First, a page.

Monday, 26 Oct 2020

Singapore's weak non-oil exports likely to persist, say analysts

Singapore’s non-oil domestic exports (Nodx) are likely to remain weak in the months ahead given slow global growth and rising trade tensions, say observers.

They cited the cyclical slowdown in the electronics market worldwide and the United States-China tariff war as key challenges.

OCBC Bank economist Howie Lee said that the US’ multiple trade barriers “are likely to crimp global disposable income, dampening worldwide demand for smartphones and PCs, and pushing the highly cyclical electronics industry into an even deeper downturn”.

Ms Joanne Guo, the Singapore Business Federation’s assistant executive director for strategy and development, said some companies are trying to cope with the volatility of the tariff war by exporting from either local or overseas factories to avoid levies.

She added that some Singapore companies have said that as a result of the tariff war, when they export to the European Union, they may be faced with safeguard measures meant to protect EU domestic industries, which in turn increase their costs.

The slowdown in manufacturing is also affecting workers here, as shown by labour market figures from the Manpower Ministry last week. Retrenchments rose in the first quarter compared with the previous three months and the first quarter of 2018.

The increase was driven by manufacturing and affected mainly production and related workers in the electronics sector.

The seasonally adjusted number of job vacancies also fell for the first time in two years.

DBS senior economist Irvin Seah said: “The drag on the labour market is gradually intensifying, and the outlook on the employment front is getting dimmer.”

NTUC assistant secretary-general and United Workers of Electronic and Electrical Industries executive secretary Melvin Yong said many electronics companies are adopting a “wait and see” approach, and have become more cautious in their production projections and purchasing orders.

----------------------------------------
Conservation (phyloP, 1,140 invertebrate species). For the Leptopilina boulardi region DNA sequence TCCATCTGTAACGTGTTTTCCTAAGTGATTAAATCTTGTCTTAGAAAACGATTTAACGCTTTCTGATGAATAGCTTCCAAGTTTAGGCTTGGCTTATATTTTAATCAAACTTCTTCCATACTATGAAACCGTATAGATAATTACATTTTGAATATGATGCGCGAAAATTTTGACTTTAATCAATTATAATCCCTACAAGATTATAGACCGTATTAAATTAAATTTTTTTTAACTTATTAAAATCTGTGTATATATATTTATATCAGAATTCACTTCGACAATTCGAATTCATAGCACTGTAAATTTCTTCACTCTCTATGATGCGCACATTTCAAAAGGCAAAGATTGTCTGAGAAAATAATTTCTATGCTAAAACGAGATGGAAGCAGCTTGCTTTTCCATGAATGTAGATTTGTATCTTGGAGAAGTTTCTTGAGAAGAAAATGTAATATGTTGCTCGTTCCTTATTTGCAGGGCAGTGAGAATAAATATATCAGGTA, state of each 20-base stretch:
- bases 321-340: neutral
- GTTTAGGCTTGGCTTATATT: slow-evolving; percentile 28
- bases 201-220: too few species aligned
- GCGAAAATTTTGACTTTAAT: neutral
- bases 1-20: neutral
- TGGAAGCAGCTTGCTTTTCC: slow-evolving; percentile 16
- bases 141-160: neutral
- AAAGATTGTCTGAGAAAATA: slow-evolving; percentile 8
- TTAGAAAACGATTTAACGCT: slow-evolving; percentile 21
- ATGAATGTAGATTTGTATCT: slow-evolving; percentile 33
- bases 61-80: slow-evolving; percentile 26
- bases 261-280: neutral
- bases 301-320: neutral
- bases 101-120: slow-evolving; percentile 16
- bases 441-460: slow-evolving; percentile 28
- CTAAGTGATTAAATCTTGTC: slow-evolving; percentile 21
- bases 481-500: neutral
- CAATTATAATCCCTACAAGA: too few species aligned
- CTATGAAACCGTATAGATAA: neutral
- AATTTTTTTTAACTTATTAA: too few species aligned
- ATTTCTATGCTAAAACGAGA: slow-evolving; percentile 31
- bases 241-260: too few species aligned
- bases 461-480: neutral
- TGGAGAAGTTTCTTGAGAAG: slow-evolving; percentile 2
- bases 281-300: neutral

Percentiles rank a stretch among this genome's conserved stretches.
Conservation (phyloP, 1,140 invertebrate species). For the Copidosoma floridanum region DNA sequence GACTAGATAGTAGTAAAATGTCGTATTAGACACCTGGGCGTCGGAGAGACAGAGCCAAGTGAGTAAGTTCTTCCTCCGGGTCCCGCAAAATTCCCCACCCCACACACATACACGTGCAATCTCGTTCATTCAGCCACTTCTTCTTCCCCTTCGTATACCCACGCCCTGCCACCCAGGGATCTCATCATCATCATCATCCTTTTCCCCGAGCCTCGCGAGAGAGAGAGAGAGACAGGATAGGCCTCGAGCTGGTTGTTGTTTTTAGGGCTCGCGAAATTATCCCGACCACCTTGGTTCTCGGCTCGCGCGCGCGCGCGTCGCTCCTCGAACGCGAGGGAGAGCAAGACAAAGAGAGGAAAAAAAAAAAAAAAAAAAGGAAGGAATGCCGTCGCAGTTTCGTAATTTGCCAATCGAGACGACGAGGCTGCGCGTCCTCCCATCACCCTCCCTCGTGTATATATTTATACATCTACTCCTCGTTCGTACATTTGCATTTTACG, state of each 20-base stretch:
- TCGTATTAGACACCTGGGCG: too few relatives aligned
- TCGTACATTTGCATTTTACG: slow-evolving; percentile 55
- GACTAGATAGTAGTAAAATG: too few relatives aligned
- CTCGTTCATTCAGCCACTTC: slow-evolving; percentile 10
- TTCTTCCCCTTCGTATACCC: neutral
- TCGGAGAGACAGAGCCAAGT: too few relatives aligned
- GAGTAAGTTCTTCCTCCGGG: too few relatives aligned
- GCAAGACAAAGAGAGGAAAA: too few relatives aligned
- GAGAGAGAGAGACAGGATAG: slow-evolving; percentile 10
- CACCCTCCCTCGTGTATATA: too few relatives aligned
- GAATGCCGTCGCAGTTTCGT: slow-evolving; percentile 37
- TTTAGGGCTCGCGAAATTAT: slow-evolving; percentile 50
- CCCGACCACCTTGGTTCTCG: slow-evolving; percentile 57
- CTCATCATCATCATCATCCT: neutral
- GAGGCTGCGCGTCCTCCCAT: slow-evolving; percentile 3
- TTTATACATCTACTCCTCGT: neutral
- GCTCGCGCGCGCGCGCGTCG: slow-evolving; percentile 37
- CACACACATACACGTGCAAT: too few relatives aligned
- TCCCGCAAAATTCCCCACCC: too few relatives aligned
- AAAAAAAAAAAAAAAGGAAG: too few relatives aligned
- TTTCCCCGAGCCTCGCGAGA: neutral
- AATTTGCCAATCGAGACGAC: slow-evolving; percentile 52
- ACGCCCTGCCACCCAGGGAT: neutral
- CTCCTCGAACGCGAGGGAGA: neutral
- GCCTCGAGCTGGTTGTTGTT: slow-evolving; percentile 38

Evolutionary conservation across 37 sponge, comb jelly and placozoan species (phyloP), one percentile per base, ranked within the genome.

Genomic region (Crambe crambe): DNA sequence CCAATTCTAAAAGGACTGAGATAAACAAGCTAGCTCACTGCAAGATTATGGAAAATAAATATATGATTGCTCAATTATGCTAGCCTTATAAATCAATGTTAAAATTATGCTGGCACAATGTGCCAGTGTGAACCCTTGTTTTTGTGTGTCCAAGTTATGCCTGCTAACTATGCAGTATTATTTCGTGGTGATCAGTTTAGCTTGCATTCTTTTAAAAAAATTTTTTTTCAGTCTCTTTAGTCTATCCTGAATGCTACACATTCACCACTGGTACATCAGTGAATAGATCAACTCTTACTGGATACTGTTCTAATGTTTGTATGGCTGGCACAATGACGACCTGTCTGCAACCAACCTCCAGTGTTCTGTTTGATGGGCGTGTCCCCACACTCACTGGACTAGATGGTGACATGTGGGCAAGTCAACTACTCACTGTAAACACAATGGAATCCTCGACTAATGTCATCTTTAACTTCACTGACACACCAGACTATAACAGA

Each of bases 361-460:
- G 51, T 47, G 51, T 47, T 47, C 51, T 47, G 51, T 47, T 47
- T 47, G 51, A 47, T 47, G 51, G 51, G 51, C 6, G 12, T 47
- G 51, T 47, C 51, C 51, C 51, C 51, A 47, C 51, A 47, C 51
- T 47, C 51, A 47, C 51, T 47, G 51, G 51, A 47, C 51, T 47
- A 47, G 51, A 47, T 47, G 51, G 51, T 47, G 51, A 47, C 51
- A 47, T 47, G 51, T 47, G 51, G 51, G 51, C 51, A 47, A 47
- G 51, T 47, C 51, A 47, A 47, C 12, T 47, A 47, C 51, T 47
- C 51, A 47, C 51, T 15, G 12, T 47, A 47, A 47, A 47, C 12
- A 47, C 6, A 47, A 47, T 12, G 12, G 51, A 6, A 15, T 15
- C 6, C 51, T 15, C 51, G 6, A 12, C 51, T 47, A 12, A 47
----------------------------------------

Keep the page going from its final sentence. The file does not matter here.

There may be temporary res-pite on the Nodx front this month, however, said Nomura research analysts Euben Paracuelles and Charnon Boonnuch.

They said China’s front-loading of exports to the US ahead of proposed further tariff increases may temporarily create demand for exports from Singapore, given the country’s role in the regional supply chain.

Another silver lining is that on a seasonally adjusted basis, the level of Nodx reached $14.1 billion last month, higher than April’s $13.2 billion, and appears to have bottomed out, said DBS’ Mr Seah.

“If we can sustain this month-on-month improvement, hopefully later this year, we can see year-on-year change return to positive growth, though a lot depends on trade negotiations between the US and China,” he said.

The slowdown in manufacturing is also affecting workers here, as shown by labour market figures from the Manpower Ministry last week. Retrenchments rose in the first quarter compared with the previous three months and the first quarter of 2018.

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